Quantuma have been in control of Derby since the 18th of September and they will have to deal with compensation claims from Middlesbrough and Wycombe, which taken together exceed £50m.

Derby pipped Middlesbrough to a playoff place in 2019 and then stayed up at Wycombe’s expense last season.

Rooney has remained committed to Derby and has said he plans to continue to manage the team in League One. However the 36-year-old is said to be growing increasingly frustrated and reckons progress should have been quicker in handling Kirchner’s bid to take control, especially with the transfer window opening next month.

On his Twitter account, Kirchner wrote: ‘One result doesn’t sway my view on the potential of Derby County or change my belief that a great, long-lasting club can be resurrected from its current state. The next few weeks will determine the outcome for us.’

Asked about the club’s future, Rooney said: ‘I have shown my commitment to the club and Chris Kirchner has shown his. It is difficult for the administrators and there are a few options on the table but for the sake of this club we need it done.’

Twitter users reacted as Derby County face potential LIQUIDATION with the club ‘sleepwalking towards oblivion’…

@plummerkevin1: If HMRC won’t compromise they’ll get nothing Derby are totally bust. If HMRC help the club survive they’ll get a certain proportion of the money they are owned. Its a negotiation that could and should find a win win solution.

@_BFCLuke: Not really cos then all the other EFL clubs with substantial debts to HMRC may decide taking a 12 point deduction and entering admin is worth it to only have to pay 25%

@Rylew81: Perfect time to liquidate the club and officially come back as Wayne Rooney’s derby county.

@IAN_POULTER: Saw @buryfcofficial go. what’s different?

@AaronSh56342498: Half of me is saying they will liquidate us to make an example to other clubs and the other half of me thinks they should cut a deal. As future tax gains from Derby and the local economy would be worth more with a functioning club. #dcfc #dcfcfans

@BadgeSmiley: As a Leeds fan I don’t want to see this happen to any club not Even Derby County hope they get sorted.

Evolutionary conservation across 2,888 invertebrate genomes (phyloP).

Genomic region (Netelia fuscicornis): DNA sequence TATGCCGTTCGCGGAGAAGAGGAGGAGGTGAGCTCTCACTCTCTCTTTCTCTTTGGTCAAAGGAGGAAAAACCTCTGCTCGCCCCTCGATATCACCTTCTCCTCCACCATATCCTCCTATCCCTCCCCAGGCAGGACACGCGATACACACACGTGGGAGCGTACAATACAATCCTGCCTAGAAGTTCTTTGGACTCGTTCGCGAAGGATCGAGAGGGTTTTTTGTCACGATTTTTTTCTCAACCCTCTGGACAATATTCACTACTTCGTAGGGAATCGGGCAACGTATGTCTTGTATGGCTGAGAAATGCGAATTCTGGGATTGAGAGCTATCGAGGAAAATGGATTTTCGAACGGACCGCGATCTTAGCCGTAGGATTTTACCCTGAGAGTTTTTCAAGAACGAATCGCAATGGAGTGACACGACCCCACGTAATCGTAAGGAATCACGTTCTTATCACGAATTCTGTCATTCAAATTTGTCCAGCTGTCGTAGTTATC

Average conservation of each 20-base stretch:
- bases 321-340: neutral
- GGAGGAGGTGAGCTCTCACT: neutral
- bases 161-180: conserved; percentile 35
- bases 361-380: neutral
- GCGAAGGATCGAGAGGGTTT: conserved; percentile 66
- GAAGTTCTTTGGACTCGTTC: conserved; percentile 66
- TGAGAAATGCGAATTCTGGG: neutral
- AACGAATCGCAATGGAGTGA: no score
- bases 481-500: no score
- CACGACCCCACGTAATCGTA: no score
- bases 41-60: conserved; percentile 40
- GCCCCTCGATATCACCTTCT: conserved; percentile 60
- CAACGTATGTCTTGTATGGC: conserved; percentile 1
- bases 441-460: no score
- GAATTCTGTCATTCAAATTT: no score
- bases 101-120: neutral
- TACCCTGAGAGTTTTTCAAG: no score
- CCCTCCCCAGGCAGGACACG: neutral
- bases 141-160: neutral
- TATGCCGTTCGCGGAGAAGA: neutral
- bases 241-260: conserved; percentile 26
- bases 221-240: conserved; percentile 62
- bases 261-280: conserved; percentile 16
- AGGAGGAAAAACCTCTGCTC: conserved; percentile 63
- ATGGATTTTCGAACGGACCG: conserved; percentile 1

@TheLeatherBelts: It’s cool… Just start a new club and lie that you are the same club like Rangers done

@RobiMurf: That simply will not wash in England with the pyramid structure. Derby are in real trouble here. HMRC have been looking to make an example of a football club for sometime, this could be their big chance.

@StephenPaul91: How come in these situations the previous owners aren’t liable for the debt to the HMRC, unless declared bankrupt? I agree the HMRC should be paid, in full, by the person who was responsible for the debt, not the entity that fronted in.

@dcfccollection: Pleased to see a number of people are realising that the liquidation option, that some of us have been laughed at for mentioning before, is more than a possibility.

@ramswriter: Mel Morris – do the decent thing and pay the tax bill you accumulated #dcfc #dcfcfans

@DarrenT90430373: HMRC won’t write off the £500 I owe them, so make of that what you will

@CookieDCFC93: I couldn’t give a toss if other club fans don’t like us, but the ones laughing about us potentially going bust are not real football fans… #dcfc

@sim__and: Opposition football fans finding this funny are deluded. Derby fans have no obligation to pay the tax bill, so why do fans think our fans “deserve” this. That’s like saying if the company you work for did the same, the employees deserve to be homeless and without a job. #dcfc

@Matt66124108: Come on Mel Morris, you bleated on about being a Derby lad and a huge DCFC supporter. You’ve still got over £500,000,000+ in the bank. Pay the HMRC debt that you allowed to get to £26m and get a little bit of your dignity back. Or can’t you live off £474,000,000+#dcfc #dcfcfans

@EcxoesGaming: Will they write off mine as well if I stop bothering my arse to pay taxes?

@mark9697: Good grief, what an awful mess, not wanting to see any clubs liquidated writing off a debt of any kind sends out the wrong message to other clubs who maybe in similar position

@joannefowkes: We need a Christmas miracle #dcfcfans